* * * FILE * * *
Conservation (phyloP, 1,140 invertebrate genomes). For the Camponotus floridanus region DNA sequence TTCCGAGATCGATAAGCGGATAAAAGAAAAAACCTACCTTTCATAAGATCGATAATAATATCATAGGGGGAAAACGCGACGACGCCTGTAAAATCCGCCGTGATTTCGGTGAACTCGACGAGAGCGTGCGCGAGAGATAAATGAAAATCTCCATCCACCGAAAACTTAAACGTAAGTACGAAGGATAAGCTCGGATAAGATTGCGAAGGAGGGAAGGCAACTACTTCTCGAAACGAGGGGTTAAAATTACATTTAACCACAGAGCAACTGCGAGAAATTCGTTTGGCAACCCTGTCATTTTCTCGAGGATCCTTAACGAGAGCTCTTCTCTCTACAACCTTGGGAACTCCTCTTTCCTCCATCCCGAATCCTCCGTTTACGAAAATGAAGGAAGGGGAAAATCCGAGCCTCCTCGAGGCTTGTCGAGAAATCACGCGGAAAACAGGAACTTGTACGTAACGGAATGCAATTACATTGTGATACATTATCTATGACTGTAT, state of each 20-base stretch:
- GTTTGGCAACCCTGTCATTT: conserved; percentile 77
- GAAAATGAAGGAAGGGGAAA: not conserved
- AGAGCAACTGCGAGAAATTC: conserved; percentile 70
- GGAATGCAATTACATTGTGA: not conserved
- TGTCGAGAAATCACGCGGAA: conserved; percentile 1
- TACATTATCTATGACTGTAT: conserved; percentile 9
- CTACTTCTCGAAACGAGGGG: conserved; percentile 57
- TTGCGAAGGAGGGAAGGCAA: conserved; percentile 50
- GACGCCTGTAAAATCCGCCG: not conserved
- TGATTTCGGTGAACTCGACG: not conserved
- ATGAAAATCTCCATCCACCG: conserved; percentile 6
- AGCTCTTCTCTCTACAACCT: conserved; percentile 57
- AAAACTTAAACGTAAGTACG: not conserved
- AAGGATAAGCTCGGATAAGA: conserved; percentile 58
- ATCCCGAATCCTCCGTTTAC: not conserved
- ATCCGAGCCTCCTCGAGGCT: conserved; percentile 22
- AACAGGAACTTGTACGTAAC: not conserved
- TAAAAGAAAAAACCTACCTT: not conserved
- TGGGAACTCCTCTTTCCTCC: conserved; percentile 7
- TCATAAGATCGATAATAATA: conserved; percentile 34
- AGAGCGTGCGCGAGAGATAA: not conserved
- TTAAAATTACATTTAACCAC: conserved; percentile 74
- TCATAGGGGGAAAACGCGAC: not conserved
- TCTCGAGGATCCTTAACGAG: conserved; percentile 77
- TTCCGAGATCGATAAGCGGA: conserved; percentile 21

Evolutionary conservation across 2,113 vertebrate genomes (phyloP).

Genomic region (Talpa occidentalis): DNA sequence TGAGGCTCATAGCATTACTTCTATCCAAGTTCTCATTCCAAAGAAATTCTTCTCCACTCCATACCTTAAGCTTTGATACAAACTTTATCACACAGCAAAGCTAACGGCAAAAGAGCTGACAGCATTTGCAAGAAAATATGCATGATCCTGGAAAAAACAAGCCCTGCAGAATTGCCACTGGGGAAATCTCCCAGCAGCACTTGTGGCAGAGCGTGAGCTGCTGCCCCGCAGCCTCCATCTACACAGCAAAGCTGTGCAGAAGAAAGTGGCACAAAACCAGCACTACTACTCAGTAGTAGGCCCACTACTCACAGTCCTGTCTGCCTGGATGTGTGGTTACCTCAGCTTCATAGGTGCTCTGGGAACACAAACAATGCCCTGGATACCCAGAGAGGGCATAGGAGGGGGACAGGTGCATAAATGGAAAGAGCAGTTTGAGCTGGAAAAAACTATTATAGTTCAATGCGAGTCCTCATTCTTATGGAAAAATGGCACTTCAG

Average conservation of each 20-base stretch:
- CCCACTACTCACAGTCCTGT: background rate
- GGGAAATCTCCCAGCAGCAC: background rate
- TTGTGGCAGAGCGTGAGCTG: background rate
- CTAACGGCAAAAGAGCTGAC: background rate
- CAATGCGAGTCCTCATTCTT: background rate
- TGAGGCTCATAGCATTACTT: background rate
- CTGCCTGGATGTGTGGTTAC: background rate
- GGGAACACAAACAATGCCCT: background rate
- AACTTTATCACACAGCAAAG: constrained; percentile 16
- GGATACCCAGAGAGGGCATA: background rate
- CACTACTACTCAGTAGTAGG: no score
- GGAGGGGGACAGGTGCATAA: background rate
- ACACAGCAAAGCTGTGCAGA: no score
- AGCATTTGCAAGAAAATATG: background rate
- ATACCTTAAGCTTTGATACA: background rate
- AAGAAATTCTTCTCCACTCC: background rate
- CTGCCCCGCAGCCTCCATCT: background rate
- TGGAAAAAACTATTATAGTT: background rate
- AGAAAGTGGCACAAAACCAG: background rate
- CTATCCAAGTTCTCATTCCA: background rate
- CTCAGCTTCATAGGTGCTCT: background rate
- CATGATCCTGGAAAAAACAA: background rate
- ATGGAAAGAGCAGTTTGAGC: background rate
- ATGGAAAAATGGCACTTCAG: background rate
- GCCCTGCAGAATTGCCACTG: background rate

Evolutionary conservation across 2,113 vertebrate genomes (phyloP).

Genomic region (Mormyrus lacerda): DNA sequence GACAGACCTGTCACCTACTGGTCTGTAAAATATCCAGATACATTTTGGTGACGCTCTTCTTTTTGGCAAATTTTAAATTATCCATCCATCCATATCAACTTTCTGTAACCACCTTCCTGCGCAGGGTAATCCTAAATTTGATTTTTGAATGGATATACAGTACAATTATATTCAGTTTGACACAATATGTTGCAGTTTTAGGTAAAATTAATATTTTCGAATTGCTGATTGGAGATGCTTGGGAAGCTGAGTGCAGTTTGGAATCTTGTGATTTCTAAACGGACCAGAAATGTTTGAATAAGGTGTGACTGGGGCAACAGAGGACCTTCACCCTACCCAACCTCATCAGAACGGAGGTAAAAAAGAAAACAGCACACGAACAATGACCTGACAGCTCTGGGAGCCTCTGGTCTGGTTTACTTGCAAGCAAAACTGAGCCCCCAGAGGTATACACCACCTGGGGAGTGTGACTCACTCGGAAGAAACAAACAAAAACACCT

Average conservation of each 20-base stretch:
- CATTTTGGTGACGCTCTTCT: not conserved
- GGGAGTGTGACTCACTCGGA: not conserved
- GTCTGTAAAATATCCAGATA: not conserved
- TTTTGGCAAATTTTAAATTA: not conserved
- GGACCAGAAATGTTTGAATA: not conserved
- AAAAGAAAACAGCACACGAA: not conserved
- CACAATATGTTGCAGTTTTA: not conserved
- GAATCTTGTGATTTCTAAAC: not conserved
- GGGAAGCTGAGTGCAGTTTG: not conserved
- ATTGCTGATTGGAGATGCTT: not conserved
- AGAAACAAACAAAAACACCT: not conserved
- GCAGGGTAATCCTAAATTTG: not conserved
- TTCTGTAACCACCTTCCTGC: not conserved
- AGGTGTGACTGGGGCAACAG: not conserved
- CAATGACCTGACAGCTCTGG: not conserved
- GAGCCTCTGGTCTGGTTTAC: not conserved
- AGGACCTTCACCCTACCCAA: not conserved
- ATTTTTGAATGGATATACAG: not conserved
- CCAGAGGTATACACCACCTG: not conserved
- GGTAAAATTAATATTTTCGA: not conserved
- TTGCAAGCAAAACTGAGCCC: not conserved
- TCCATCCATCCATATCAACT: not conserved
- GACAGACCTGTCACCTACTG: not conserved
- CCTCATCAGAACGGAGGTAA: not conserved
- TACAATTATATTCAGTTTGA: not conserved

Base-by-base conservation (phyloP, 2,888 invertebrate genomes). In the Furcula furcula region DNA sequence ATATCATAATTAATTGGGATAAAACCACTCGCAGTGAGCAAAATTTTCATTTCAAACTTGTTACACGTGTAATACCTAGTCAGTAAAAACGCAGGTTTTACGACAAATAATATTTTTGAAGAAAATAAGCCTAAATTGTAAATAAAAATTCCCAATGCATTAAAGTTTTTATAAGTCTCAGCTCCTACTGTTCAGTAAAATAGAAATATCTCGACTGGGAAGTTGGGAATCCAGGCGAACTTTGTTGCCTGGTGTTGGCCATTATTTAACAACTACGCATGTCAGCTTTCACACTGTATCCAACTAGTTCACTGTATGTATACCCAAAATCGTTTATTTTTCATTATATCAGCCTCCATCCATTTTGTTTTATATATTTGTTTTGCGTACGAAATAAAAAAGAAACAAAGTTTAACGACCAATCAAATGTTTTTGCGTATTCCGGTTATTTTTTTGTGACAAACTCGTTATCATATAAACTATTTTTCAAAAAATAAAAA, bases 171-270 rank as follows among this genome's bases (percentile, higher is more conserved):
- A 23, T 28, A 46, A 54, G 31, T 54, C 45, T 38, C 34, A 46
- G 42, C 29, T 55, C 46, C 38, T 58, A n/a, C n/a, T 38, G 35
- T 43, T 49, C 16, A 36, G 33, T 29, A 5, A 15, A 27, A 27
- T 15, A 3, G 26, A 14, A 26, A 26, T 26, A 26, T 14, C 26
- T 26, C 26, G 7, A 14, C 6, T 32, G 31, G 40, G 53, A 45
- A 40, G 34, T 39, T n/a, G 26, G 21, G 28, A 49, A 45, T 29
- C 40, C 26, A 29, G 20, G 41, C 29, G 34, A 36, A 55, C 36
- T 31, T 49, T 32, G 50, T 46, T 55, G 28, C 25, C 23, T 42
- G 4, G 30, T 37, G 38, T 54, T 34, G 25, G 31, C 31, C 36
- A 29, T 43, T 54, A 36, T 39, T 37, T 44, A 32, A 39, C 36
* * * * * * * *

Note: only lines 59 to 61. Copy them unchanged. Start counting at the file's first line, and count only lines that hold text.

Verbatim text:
- GGGAGTGTGACTCACTCGGA: not conserved
- GTCTGTAAAATATCCAGATA: not conserved
- TTTTGGCAAATTTTAAATTA: not conserved